# Forging Companion Sets of Individuals

When undertaking the construction of a standard universe, in practice one starts with a pre-defined, infinite basis—say the set R of all real numbers—whose elements may have an inner structure that prevents their direct use as individuals. If so, how can we conceal their structure? We need a technique for converting a set s' whatsoever into a set s" so that Ur (s") holds and there is a one-one correspondence between s' and s".

One plainly sees that Ur (s") cannot hold if any set of finite rank belongs to s"; on the other hand, imposing that 0 / s" and that all elements of elements of s" share the same infinite rank r suffices to ensure that Ur (s") holds—one shows inductively, in fact, that each stage originating from s" is the union of a set of finite rank with a set whose elements have ranks exceeding r. This observation makes it rather easy to conceive an injection ur whose domain is the given s' and whose set of values, s" = {urx : x e s'}, can serve as basis in place of s' in the construction of the standard superstructure. Should any rationale arise for doing so, we can even tune the range of s" by means of an auxiliary ‘gauge’ set c', as suggested by the interface of the Theory urification in Fig. 10.6.

This Theory receives sets s', c' such that s' U c'—and hence rk (s' U c') —is infinite; it manufactures and produces in output a function ur0 sending injectively each x e s' to a set ur0 (x) all of whose elements have rank rk (s' U c')+ = rk (s' U c7) U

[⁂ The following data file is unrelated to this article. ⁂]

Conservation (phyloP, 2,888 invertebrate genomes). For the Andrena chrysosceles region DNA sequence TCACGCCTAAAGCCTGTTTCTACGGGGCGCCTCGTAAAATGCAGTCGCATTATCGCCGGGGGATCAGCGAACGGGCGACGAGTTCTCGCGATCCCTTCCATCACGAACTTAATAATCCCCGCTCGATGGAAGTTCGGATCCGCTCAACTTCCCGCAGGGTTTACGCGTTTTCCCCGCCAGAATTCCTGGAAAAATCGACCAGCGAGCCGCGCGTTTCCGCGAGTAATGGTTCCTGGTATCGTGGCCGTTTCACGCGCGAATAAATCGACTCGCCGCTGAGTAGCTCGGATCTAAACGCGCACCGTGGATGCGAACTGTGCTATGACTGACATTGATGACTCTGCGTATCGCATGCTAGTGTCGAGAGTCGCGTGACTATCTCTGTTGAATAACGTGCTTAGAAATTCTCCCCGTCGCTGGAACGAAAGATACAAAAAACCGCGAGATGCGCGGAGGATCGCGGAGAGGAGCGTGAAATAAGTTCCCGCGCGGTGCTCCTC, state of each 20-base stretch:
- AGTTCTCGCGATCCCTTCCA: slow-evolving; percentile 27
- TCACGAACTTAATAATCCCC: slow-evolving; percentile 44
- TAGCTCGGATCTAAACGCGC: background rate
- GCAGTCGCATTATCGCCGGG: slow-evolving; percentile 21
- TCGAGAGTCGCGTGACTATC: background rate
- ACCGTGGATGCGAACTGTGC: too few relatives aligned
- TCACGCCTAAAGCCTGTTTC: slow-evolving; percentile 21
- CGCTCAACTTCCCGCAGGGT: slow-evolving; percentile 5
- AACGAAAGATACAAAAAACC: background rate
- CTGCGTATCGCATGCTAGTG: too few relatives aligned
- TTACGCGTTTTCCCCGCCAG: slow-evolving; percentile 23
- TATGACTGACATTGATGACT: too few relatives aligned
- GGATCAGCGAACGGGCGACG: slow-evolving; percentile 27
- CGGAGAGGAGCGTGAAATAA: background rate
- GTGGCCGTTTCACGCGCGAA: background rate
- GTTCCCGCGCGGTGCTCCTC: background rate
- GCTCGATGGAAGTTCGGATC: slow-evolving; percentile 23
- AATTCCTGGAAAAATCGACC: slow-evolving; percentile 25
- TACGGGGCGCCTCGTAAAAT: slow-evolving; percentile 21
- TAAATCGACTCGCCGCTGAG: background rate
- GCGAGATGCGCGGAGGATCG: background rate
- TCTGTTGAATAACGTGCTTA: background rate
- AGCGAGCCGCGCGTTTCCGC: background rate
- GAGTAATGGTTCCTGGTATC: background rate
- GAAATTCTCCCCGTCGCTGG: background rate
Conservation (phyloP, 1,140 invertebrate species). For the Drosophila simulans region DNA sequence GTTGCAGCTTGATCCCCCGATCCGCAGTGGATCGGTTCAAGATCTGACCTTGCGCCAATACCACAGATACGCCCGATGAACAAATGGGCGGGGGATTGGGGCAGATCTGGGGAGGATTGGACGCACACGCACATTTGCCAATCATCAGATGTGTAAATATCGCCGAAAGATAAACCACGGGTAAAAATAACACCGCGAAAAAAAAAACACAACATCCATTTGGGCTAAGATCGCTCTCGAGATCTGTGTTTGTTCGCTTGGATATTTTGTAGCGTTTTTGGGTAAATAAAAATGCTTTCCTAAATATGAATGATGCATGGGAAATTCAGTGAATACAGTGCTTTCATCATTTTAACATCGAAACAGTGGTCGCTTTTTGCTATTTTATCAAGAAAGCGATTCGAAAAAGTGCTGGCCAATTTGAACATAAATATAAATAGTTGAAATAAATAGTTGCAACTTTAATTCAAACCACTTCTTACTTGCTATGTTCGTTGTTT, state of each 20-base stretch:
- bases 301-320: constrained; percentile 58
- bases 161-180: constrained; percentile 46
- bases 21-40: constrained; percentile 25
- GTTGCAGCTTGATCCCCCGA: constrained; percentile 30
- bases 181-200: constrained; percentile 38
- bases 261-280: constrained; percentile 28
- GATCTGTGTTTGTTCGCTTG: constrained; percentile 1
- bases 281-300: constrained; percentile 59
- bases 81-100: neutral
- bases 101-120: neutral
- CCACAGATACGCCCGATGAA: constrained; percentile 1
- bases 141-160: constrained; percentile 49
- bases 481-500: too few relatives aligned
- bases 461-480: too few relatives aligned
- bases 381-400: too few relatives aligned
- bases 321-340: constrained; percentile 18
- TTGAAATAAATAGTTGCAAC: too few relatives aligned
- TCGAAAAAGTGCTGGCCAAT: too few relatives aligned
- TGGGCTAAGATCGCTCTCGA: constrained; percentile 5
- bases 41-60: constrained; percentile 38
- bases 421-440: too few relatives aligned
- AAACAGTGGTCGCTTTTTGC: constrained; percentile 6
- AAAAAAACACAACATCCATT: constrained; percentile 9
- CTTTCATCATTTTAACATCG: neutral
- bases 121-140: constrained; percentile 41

Fig. 10.6 Gauged transformation of a set s'

whatsoever into a set of individuals

{rk (s' U c')}, where R+ =Def R U {R}. The definition of ur0 —internally hidden, insofar as immaterial outside the Theory urification—could well be

What really counts to us is that Ur ({ur0 (x) : x e s'}) holds, as we aimed at.

To see a more sophisticated exploitation of the Theory at hand, suppose next that we are given a set s along with an infinite set i' that we want to use as index set for enlarging s, seen as a standard set of individuals, into a set w of nonstandard individuals. To ease the discussion, we momentarily dismiss the concurrence issue debated in Sect. 10.4; we will content ourselves with an ultrafilter none of whose elements is a finite set, over (a counterpart i" of) i'.

First move. Convert i' into a set i" so that all indices j in i" have the same infinite rank r, exceeding the rank of s, and there is a one-one correspondence u(X) between i' and i ":

Second move. Observe that when W is a set of functions from i" to s then each element of U W is an ordered pair (j, x) = [1], whose rank is infinite. Trivially 0 e W and hence Ur (W) holds.

Third move. Introduce an ultrafilter ж such that

and at this point specify W as follows:

Now regard this W and its subset

respectively, as the ‘wide’ and the ‘small’ set of all nonstandard individuals and of the standard ones: it should be clear that S can act as a counterpart of the original s, in view of the natural correspondence between the two.

What precedes has offered clues about how to implement the Theory whose interface is shown in the lower part of Fig. 10.7.

Fig. 10.7 Transformation of a set s into a set w